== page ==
To be a rock star computer programmer, you'll need a different set of skills, experiences, and strengths than a rock star human resource manager. Every position has different requirements, every company has different values, and every team has a different kind of chemistry. Still, despite all the diversity and uniqueness that exists in the professional world, there are still a handful of qualities that employers look for in every candidate, regardless of position.

If you can exhibit these seven qualities, your employer will consider you an instant win, and you'll be far more likely to get hired, earn promotions, and build great, long-lasting professional relationships:

1. Proactive. Proactive people seek out solutions to problems before the problems escalate, and sometimes before they ever become problems in the first place. The opposite quality is reactive; reactive people wait until a situation demands a response before taking action. Proactive employees are rare but extremely valuable, because they're always on the lookout for actions to take and they're rarely caught off-guard. To be more proactive, you have to think critically about your position, predicting things before they occur and preventing possible problems before they develop into anything serious. For example, a proactive person might notice a flaw in a certain procedure, and correct the procedure before it manifests as a live issue.

2. Honest. There are rare cases when honesty isn't the best policy--for example, you might bite your tongue when your boss asks what you think of his new haircut. But honest workers are hard to come by, and even if their honesty is difficult to take at times, it's still good to hear for the company. For example, a worker might point out that your company's website has an ugly design; this isn't exactly positive feedback, but it does illustrate something you might have otherwise missed, giving you the opportunity to improve. Honest employees are also unafraid to express their needs, such as when they feel overworked or when they feel their strengths aren't being utilized.

3. Flexible. Great workers aren't rigid about their responsibilities or their circumstance. When the boss asks you to take on a task outside your responsibilities, a rigid worker might respond with "that's not my job" while a flexible worker might accept without resistance. Blindly giving in to all of your boss's requests isn't always the best policy either, but showing your flexibility by offering a compromise is always better than a flat-out rejection. Show that you're willing to make accommodations, and that you aren't inflexible.

4. Positive. Positivity in the workplace is an absolute essential for any business that wants to do well. Positive employees are more productive, more likely to stick around, and are generally more pleasant to be around. But what's really interesting is that positivity--and similarly, negativity--are contagious qualities. If you hire five positive workers and integrate them into your work environment, the entire atmosphere will grow more positive. Hire five negative workers and you'll experience the opposite. Simple habits like smiling and greeting people on your way into work can go a long way to making your personality an indispensable one for the workplace.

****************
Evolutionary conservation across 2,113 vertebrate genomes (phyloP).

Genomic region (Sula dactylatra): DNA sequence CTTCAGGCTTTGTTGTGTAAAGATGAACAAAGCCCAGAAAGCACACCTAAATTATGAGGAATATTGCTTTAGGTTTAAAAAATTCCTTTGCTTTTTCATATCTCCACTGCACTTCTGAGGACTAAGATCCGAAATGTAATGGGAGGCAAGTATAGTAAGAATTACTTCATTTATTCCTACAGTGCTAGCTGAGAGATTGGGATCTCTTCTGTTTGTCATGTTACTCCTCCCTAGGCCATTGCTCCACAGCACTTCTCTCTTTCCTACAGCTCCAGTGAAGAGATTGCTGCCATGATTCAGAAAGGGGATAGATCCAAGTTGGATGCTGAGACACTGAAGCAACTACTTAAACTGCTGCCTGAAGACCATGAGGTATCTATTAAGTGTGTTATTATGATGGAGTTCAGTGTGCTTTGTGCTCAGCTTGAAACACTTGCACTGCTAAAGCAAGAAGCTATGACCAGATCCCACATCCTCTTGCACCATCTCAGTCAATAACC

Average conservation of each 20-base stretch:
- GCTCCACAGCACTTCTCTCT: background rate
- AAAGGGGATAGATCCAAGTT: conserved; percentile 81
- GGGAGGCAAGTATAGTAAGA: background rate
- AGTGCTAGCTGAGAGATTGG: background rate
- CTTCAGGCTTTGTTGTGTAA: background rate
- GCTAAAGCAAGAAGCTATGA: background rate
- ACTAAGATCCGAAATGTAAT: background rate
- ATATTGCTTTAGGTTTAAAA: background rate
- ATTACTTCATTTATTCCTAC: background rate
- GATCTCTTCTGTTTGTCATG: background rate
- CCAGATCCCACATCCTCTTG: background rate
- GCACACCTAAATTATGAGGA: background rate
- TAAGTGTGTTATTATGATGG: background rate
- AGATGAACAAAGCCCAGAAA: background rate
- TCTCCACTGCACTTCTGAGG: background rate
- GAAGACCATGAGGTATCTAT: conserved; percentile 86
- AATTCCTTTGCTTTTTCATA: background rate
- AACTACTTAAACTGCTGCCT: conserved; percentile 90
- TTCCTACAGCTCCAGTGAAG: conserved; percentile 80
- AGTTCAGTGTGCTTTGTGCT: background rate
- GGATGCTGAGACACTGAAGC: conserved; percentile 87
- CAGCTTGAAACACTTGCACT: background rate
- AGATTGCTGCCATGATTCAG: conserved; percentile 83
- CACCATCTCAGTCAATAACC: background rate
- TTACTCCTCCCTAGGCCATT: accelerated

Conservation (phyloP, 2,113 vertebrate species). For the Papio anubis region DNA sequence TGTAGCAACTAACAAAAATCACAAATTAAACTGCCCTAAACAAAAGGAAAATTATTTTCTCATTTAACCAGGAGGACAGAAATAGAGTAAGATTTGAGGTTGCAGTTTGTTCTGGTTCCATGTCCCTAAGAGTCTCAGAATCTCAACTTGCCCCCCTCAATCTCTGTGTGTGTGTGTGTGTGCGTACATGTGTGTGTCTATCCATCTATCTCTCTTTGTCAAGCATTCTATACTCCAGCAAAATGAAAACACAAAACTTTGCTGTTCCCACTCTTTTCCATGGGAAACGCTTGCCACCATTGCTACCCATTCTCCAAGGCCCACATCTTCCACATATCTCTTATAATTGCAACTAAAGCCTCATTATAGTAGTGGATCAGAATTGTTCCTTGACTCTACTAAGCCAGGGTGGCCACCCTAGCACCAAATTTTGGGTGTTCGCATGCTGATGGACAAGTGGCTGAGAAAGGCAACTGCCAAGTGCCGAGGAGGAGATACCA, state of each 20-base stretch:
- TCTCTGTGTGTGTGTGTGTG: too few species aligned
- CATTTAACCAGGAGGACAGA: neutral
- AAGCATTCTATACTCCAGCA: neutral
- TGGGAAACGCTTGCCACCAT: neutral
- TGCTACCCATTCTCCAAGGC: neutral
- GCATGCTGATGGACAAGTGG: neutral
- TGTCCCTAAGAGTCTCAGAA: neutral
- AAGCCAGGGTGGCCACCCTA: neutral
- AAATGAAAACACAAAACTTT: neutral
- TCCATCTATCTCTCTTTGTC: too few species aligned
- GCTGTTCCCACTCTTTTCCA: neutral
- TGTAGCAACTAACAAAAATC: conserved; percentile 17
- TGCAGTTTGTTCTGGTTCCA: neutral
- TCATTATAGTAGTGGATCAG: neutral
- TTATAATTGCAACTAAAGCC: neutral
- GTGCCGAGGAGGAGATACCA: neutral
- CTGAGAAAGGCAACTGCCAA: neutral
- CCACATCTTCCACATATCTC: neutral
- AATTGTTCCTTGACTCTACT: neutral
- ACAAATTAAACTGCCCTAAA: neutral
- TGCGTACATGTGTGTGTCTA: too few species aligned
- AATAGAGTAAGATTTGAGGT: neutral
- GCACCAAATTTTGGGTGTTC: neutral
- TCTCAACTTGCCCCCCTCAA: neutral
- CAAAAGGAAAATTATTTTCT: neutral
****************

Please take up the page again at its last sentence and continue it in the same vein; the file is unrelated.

5. Independent. Bosses and supervisors generally don't have the time or inclination to babysit their team members. They don't have time to set a direction and walk you through every step of the process you'll need to take to achieve a certain goal. Instead, they'd prefer to set a direction (or a goal) and have a reliable, independent worker who's capable of pursuing that direction with minimal further instruction. Independence is a quality that implies reliability without constant oversight, and it's valuable to employers because it reduces the time they have to spend following up with you and decreases the stress they might otherwise have to deal with.

6. Confident. Confidence is important because it allows employees to make decisions independently and voice their opinions in group settings. For example, if there's a client emergency, an unconfident person might delay a response until checking with multiple other people. A confident person could save time and make the client feel more comfortable by making a judgment call and taking immediate action. In meetings, confident people are more willing to express their thoughts, leading to more shared perspectives and a greater group understanding of the topic.

7. Passionate. Last but not least, we have passion, which is a little more difficult to define. Passion is what motivates people to do things. It's the reason most of us get up in the morning. A person without passion can execute a series of tasks about as productively as a passionate person, but they won't be as happy about it, and eventually, they'll burn themselves out. They might also require more direction or supervision than someone who's passionate, and use more resources to get the same work done. Passionate people will do whatever it takes to do a good job because they actually want to do a good job.

The great thing about these qualities is that you don't need years of education or experience to achieve them. You can easily incorporate them into your "work self" in your behaviors, habits, and actions. It might take some practice--for example, if you don't feel naturally confident, it could be hard to exhibit a confident attitude. Still, in most cases, you can "fake it 'til you make it," exhibiting the quality as best you can until it becomes a natural part of you. For more insights on how to get ahead in today's corporate work environment, grab my eBook, Climbing the Corporate Ladder: Career Hacks for Modern Professionals.

Published on: Oct 9, 2015
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